A meta analysis does not confirm hypothesis for Platelet-Rich Plasma (PRP) versus Hyaluronic Acid (HA) in Knee Osteoarthritis
Knee Osteoarthritis is the leading cause of degenerative joint disease leading to joint dysfunction and pain. Both, intra-articular injections of PRP and HA have demonstrated effective long-term clinical management of pain symptoms and improving functionality. In 2015, as systematic review was published opposing the application of HA to treat knee osteoarthritis. Researchers Wu et al were led to hypothesize that PRP may prove to be a better modality than HA in the treatment of knee osteoarthritis, and thus performed a meta analysis to verify this hypothesis.
Ten full-text manuscripts were ultimately selected with regard to search strategy, inclusion criteria for data selection, data extraction methodology, and assessment of study quality. Risk of bias identified inconsistencies in randomization of study design, blinding, and outcome data which contributed to performance bias and attrition bias. Data selection focused on randomized controlled trials with consistent injection frequency, whereby the total number of injections demonstrated a 1:1 ratio, PRP:HA. Study outcomes assessed via objective scoring systems evaluated the use of the International Knee Documentation Committee (IKDC), the Western Ontario and McMaster Universities Osteoarthritis Index (WOMAC), the Numeric Rating System (NRS), the Knee Osteoarthritis Outcome Score (KOOS), and the Visual Analogue Scale (VAS) that were included in each RCT considered in this meta analysis.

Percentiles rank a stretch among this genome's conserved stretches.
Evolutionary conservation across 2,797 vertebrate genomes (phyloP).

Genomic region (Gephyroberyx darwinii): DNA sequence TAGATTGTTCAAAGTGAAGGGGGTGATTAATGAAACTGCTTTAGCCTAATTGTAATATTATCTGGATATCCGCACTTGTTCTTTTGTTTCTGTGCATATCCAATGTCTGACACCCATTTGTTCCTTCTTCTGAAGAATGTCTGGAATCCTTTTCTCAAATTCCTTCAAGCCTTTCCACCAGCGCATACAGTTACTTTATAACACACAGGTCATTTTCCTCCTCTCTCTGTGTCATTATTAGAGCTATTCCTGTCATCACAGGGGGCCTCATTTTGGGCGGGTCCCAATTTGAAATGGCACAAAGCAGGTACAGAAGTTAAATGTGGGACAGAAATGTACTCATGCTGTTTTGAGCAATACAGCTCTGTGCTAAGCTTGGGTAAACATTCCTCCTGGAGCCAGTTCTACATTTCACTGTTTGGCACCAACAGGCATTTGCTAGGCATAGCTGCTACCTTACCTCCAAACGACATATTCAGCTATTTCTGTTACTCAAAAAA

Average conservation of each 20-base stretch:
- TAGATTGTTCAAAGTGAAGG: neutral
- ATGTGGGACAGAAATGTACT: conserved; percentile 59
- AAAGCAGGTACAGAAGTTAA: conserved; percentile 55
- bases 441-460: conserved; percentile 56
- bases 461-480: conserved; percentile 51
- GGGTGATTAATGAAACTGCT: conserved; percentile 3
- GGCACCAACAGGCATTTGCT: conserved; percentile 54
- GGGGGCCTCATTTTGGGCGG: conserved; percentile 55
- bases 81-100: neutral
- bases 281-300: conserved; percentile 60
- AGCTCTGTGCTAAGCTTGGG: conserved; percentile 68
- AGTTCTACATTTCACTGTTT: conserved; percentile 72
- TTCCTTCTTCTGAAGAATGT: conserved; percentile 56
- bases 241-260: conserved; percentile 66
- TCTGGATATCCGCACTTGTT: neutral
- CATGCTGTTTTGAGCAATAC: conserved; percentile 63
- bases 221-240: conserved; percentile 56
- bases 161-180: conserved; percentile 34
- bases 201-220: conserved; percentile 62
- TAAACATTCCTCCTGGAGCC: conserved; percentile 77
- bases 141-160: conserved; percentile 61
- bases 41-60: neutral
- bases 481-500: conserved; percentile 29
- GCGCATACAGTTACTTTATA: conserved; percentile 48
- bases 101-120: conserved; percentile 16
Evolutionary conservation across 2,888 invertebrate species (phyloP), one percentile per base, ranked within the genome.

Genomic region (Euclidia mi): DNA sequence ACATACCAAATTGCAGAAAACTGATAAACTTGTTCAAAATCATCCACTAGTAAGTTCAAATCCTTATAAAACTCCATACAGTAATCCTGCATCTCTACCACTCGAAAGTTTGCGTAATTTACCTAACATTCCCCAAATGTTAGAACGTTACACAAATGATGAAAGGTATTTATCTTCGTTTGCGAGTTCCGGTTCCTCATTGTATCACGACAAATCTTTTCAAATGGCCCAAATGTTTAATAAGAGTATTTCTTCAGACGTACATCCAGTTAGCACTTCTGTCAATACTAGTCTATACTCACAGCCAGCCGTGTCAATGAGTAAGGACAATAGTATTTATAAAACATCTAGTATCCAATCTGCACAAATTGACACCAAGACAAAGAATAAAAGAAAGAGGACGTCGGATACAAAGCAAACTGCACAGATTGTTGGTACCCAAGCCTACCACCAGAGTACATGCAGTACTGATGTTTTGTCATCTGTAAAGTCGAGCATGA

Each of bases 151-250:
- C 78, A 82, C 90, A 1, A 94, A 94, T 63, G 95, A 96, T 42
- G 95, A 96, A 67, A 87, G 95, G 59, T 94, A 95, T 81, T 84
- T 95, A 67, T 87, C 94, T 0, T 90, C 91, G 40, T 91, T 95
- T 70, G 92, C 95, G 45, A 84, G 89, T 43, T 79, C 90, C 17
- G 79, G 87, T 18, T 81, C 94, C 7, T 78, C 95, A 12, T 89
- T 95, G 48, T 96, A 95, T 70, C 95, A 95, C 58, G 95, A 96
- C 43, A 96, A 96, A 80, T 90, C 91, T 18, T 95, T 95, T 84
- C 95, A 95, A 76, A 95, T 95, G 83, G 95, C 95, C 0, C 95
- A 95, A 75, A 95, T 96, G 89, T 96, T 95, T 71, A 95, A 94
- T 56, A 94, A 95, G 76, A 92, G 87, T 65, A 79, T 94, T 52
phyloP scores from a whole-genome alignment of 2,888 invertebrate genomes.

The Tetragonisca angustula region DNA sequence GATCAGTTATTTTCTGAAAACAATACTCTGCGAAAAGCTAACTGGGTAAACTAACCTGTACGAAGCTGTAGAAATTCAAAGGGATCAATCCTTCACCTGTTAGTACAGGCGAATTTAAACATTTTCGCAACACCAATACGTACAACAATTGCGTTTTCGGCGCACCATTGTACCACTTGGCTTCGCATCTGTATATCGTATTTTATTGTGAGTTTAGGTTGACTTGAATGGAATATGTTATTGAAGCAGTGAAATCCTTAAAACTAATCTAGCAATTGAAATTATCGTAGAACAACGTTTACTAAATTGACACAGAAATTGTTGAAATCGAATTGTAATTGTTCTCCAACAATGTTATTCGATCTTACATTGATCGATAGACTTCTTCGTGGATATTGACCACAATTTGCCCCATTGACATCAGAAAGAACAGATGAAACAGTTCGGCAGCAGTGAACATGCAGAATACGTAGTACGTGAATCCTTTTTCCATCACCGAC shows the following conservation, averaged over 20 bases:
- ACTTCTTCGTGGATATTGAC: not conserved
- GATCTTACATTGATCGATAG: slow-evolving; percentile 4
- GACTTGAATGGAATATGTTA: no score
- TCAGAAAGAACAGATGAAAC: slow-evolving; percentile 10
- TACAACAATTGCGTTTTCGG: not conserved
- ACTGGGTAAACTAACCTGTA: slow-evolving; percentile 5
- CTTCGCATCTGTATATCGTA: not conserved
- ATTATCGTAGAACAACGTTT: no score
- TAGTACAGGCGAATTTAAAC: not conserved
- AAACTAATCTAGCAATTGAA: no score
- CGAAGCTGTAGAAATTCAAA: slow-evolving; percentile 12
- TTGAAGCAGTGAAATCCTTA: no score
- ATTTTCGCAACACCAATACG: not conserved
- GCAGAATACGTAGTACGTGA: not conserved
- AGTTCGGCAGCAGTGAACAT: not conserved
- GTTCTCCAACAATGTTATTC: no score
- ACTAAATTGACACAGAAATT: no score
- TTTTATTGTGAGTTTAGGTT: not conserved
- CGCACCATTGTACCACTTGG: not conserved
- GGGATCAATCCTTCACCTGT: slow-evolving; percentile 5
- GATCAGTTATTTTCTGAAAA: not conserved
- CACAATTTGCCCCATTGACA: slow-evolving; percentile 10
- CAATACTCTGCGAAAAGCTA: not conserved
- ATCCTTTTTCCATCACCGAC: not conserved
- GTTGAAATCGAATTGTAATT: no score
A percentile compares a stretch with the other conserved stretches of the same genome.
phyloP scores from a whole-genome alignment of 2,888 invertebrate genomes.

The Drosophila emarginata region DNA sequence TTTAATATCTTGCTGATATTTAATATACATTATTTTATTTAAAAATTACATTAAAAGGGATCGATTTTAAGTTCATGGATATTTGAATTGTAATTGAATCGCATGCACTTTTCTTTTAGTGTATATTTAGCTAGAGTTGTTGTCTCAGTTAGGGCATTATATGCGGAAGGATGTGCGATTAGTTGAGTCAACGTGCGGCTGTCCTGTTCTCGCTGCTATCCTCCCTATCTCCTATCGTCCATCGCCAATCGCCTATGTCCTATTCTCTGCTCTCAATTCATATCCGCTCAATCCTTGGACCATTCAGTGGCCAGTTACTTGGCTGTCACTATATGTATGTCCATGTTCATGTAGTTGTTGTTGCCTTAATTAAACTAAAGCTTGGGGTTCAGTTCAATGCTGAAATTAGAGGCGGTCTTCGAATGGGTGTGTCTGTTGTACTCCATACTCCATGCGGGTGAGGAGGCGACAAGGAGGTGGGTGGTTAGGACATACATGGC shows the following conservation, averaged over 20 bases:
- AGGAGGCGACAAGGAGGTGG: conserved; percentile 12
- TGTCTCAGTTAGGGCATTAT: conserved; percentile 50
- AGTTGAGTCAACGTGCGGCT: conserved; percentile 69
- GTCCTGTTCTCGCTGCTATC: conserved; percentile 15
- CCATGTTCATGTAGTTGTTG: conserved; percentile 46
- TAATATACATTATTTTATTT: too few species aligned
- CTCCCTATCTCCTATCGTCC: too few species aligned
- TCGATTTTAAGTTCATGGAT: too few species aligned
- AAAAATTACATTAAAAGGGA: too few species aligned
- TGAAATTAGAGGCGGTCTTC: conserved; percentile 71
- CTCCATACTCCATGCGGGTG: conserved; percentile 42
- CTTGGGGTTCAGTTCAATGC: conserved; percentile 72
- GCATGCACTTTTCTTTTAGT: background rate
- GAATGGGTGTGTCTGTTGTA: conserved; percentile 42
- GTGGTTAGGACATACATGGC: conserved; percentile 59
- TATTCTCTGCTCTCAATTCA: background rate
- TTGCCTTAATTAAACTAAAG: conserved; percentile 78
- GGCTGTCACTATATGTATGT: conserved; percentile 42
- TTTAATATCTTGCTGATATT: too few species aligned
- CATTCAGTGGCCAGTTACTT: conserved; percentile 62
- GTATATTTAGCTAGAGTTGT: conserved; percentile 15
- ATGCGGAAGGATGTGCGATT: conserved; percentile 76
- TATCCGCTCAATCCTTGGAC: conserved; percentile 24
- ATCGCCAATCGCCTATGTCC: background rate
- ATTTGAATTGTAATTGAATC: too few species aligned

In conclusion, researchers Wu et al. did not confirm their hypothesis because their meta analysis found that KOOS did not significantly differ between PRP and HA; although, PRP was shown to be more effective than HA as determined by IKDC, WOMAC, and VAS. Limitations acknowledged by researchers account for the fact that this meta analysis was only based on English articles, the frequency of injections varied between studies even though it was consistent within each study, and follow-up times varied between studies. Further studies are needed to investigate treatment outcomes between PRP and HA modalities in the treatment of knee osteoarthritis in the absence of these study limitations.
Read full-text article https://journals.sagepub.com/doi/pdf/10.1177/2309499019887660